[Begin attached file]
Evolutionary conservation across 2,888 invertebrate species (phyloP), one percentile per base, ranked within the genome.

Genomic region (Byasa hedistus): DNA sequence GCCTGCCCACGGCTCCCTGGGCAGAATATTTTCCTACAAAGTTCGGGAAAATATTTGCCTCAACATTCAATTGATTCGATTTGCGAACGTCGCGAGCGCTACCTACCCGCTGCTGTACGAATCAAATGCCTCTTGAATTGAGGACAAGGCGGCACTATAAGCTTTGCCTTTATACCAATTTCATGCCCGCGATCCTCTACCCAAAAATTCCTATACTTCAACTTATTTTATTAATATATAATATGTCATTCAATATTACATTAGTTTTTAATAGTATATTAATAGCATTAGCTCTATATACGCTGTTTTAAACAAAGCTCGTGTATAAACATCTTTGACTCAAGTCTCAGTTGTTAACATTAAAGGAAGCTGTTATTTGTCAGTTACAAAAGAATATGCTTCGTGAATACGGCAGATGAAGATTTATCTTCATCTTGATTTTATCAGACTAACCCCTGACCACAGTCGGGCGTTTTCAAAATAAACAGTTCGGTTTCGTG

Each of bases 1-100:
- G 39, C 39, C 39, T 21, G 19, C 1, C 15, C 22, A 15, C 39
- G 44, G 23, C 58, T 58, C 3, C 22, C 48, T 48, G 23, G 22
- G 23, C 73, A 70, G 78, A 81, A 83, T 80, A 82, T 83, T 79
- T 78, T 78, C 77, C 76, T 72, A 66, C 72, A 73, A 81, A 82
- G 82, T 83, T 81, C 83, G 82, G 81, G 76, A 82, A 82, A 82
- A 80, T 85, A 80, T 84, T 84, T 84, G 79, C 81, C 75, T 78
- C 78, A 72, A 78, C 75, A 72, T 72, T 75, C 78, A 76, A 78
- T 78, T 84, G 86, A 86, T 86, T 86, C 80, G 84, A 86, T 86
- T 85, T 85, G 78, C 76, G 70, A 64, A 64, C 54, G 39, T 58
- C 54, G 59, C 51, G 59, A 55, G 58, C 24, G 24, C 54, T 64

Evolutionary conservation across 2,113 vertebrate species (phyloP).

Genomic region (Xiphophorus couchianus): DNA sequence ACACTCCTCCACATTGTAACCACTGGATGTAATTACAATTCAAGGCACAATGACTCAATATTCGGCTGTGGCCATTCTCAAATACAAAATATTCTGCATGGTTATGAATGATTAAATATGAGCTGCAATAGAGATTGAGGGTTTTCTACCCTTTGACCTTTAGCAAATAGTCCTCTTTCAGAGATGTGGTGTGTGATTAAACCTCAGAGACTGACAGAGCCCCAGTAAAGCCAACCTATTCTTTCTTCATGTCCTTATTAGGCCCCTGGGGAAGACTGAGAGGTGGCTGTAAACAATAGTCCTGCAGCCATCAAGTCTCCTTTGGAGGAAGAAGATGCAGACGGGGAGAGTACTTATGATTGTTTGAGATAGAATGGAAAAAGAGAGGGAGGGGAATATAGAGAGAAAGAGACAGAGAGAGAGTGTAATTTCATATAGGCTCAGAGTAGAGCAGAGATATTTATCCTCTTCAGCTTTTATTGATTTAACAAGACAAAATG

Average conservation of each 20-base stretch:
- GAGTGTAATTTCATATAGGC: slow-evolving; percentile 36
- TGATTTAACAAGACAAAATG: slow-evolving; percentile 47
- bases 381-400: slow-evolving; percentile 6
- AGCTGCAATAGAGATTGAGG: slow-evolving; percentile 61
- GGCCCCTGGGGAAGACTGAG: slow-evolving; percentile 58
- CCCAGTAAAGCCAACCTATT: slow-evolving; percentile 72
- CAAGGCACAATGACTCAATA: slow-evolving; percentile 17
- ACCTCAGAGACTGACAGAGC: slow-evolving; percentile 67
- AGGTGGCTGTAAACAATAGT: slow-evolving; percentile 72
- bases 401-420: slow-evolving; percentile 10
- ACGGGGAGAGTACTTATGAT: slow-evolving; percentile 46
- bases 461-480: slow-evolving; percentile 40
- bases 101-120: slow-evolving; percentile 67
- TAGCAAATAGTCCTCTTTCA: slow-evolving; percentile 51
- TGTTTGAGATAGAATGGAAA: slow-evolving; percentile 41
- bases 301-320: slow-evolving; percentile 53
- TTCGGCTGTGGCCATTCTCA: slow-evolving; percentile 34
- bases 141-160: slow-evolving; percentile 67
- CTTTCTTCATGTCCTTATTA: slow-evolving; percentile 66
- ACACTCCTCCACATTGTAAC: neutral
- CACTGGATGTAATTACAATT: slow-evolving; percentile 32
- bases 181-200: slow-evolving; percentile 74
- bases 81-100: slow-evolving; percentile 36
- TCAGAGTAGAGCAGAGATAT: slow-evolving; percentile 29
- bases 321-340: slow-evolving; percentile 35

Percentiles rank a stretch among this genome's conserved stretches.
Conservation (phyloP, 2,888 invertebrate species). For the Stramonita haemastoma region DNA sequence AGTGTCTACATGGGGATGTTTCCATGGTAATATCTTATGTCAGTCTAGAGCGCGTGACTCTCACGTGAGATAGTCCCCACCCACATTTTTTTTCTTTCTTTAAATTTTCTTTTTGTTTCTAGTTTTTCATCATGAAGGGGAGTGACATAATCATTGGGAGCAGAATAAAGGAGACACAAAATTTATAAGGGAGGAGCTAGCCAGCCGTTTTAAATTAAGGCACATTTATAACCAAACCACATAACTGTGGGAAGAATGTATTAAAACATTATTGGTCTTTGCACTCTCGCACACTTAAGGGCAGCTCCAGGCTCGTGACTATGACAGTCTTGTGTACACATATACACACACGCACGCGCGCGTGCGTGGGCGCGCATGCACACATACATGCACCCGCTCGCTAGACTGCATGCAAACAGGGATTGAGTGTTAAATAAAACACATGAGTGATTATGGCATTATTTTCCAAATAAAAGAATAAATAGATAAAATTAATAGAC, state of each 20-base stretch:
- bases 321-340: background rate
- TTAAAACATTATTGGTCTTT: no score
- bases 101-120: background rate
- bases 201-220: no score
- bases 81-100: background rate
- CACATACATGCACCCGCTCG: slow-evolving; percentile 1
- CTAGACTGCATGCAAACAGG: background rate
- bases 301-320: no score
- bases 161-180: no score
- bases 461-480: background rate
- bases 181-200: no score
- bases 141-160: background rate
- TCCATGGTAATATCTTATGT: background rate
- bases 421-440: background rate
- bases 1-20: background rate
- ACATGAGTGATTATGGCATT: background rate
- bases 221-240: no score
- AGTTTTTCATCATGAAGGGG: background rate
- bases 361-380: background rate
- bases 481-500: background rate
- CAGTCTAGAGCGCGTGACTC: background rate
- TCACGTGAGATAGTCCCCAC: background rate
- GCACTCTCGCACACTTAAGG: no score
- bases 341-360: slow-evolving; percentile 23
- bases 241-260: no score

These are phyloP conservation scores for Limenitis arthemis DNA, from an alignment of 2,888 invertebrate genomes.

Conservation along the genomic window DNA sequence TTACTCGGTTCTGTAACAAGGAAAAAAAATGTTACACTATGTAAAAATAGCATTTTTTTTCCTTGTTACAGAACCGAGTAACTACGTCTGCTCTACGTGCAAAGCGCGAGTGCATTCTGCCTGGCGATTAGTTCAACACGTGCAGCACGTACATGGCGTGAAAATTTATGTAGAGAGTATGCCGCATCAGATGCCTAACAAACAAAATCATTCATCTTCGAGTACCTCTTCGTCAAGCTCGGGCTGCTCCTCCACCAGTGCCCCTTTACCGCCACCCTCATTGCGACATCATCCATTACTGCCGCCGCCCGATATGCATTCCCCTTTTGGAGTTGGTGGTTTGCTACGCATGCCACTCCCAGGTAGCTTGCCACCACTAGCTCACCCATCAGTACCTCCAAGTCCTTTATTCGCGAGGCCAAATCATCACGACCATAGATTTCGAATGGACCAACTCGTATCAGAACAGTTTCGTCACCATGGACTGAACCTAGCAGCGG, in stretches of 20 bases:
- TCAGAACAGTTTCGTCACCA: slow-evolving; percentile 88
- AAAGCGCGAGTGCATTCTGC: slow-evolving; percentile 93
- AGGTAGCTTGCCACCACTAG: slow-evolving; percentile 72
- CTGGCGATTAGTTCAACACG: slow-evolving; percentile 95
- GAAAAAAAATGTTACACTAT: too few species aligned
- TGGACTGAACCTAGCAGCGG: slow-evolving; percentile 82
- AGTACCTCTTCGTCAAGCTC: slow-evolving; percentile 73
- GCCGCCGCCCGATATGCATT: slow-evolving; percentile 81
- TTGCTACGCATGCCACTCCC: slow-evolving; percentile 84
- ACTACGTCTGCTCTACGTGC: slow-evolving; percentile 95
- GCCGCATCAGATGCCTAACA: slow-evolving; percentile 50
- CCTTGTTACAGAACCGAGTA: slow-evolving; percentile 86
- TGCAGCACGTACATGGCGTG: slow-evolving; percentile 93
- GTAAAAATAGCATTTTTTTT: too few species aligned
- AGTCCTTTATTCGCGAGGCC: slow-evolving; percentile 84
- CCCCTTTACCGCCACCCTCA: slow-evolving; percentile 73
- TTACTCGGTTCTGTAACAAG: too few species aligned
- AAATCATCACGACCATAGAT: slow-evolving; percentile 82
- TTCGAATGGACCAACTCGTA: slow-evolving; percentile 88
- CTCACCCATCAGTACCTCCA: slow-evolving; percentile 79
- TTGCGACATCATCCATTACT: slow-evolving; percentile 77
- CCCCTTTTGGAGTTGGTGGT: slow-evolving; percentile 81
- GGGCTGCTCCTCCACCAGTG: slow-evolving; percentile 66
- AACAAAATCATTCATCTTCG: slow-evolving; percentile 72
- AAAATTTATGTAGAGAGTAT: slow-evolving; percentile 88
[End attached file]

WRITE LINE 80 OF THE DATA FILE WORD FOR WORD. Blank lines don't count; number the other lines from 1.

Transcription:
- ACTACGTCTGCTCTACGTGC: slow-evolving; percentile 95